Also affected by this new law will be our officers’ ability to assist partner agencies with challenging situations. This could include helping the fire department with medical calls that involve a potentially combative patient, or supporting our county’s designated crisis responders, who are tasked with assisting and, in some cases, taking into custody people experiencing a behavioral health crisis. While responding to these types of calls may not be the primary role of local law enforcement, our public sector partners have come to rely upon police officers to ensure the scene is safe for them to be able to effectively do their jobs. The new law requires that officers consider leaving the area if no crime has been committed and there is no threat of imminent harm.

The vast majority of police contacts are resolved without the need for an officer to use force of any kind, but as any police officer will tell you, these situations can change rapidly and are highly unpredictable. If an officer ends up using force that is outside the narrow constraints outlined in HB 1310, then that officer faces the potential for criminal and civil liability. Additionally, under yet another new bill (SB 5051), that same police officer may also face decertification, and essentially lose their ability to be a police officer in Washington state. As you can imagine, these stakes are very high, and will require police officers to exercise extreme caution when deciding whether to even make contact with an individual in the first place.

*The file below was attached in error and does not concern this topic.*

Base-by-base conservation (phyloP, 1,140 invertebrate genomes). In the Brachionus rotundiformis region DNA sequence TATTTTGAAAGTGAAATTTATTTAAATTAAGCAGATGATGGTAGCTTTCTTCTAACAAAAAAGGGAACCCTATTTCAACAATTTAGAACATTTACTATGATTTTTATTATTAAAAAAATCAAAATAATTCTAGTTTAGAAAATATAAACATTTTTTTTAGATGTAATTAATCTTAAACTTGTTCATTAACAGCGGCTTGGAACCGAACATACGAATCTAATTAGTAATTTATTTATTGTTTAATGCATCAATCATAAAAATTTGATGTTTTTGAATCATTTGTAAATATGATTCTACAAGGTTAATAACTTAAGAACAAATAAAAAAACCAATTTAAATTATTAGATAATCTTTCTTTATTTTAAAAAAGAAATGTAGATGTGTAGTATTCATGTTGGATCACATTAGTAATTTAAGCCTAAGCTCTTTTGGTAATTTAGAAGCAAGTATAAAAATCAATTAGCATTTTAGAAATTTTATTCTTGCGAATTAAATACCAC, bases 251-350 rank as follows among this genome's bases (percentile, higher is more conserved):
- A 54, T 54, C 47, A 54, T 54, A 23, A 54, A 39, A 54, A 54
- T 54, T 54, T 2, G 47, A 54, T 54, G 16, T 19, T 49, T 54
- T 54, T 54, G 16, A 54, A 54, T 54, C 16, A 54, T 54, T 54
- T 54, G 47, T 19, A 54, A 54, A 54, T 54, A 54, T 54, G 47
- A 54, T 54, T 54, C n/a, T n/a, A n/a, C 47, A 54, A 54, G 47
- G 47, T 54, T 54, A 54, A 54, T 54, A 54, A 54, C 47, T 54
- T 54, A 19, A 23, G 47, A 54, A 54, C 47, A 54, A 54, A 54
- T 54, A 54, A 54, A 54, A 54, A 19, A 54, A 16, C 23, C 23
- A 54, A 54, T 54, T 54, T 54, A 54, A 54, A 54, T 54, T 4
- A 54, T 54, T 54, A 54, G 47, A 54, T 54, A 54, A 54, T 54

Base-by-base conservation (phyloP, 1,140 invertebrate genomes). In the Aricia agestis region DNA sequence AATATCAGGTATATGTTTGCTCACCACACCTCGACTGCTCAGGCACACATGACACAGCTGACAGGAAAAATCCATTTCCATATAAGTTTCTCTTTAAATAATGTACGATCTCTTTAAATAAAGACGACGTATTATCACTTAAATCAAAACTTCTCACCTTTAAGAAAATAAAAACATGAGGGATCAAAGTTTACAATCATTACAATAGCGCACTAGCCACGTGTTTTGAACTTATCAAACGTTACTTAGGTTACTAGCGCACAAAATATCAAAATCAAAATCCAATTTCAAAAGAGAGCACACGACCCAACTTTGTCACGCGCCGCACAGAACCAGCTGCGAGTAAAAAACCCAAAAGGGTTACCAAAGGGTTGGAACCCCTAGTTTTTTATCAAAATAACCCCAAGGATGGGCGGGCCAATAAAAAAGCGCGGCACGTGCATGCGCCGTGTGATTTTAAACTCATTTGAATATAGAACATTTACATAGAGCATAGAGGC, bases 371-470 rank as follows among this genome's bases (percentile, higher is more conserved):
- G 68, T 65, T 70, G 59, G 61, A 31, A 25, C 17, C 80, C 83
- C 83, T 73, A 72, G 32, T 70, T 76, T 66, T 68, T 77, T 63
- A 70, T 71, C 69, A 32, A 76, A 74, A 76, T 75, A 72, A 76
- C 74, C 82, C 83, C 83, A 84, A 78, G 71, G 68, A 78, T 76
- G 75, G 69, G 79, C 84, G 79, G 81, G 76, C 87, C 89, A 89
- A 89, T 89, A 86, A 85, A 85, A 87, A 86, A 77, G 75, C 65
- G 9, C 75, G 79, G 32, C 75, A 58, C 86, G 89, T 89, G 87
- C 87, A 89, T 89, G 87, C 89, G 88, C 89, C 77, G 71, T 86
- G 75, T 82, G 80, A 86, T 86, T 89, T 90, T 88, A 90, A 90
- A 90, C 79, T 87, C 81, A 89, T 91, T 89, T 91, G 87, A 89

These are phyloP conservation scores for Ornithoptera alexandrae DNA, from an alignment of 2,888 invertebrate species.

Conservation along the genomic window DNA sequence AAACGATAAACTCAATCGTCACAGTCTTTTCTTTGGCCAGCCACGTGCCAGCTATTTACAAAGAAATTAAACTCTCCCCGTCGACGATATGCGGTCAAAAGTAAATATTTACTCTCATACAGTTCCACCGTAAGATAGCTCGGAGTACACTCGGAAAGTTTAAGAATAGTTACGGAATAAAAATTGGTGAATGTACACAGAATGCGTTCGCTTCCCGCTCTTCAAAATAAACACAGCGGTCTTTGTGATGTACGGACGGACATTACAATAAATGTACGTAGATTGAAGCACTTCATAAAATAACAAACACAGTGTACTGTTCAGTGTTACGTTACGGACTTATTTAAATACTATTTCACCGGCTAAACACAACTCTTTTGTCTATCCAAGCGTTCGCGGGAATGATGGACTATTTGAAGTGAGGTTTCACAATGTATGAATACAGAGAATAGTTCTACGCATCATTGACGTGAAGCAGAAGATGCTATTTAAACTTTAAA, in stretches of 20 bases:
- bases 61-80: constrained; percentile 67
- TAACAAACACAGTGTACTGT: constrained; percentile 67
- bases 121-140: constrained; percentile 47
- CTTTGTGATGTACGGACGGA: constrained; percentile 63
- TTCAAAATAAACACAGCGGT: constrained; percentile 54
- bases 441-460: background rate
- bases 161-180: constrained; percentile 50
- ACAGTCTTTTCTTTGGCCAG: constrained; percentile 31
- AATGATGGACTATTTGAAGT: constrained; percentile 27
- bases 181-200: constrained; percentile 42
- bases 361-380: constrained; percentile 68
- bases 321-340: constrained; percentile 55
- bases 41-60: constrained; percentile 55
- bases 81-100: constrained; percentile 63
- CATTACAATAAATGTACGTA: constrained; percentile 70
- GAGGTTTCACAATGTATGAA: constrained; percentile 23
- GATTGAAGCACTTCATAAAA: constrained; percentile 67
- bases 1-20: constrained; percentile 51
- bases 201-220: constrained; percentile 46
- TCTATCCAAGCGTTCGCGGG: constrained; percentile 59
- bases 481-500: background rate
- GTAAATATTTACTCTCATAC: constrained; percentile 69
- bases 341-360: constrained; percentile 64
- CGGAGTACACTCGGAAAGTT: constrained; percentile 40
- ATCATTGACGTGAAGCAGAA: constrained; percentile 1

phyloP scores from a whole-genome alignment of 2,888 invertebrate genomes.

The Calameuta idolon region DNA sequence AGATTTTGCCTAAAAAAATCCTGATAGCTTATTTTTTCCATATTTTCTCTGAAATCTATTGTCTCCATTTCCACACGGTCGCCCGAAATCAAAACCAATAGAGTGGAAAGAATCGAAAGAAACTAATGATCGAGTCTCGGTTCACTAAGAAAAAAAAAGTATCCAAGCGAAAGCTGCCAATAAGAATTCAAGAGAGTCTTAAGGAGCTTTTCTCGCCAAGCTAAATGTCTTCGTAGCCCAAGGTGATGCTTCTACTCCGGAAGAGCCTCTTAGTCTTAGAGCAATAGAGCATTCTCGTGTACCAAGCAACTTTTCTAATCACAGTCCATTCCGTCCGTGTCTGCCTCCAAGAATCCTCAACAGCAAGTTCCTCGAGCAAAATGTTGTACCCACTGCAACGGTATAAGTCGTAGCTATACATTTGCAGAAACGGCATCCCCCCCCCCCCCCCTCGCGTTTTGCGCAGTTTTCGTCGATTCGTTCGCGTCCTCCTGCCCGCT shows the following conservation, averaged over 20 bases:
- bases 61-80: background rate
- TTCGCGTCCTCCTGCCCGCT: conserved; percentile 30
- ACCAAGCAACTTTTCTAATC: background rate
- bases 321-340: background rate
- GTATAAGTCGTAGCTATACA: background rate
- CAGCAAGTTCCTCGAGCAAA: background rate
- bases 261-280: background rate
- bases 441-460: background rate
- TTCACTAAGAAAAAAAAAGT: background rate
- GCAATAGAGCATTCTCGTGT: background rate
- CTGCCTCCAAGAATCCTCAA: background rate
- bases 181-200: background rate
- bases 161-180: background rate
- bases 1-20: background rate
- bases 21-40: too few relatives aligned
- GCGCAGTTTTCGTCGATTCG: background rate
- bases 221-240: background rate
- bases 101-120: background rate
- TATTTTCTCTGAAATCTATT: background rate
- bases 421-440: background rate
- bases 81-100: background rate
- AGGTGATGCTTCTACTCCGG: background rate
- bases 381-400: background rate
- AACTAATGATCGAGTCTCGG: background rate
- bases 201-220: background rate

Another new law, HB 1054, contains provisions prohibiting the use of “military equipment.” Although likely unintended, state legislators included in the definition of military equipment several of our less lethal force devices, such as our 40mm launcher, which fires sponge rounds designed to incapacitate a person, rather than bullets. These devices will be removed from patrol this Sunday. While I recognize it was likely not the intent of the legislature to limit our less lethal force options, it is the unfortunate result of the language contained in the bill itself. I hope this is an oversight that can be fixed quickly, allowing us to return these valuable, less lethal tools to our officers.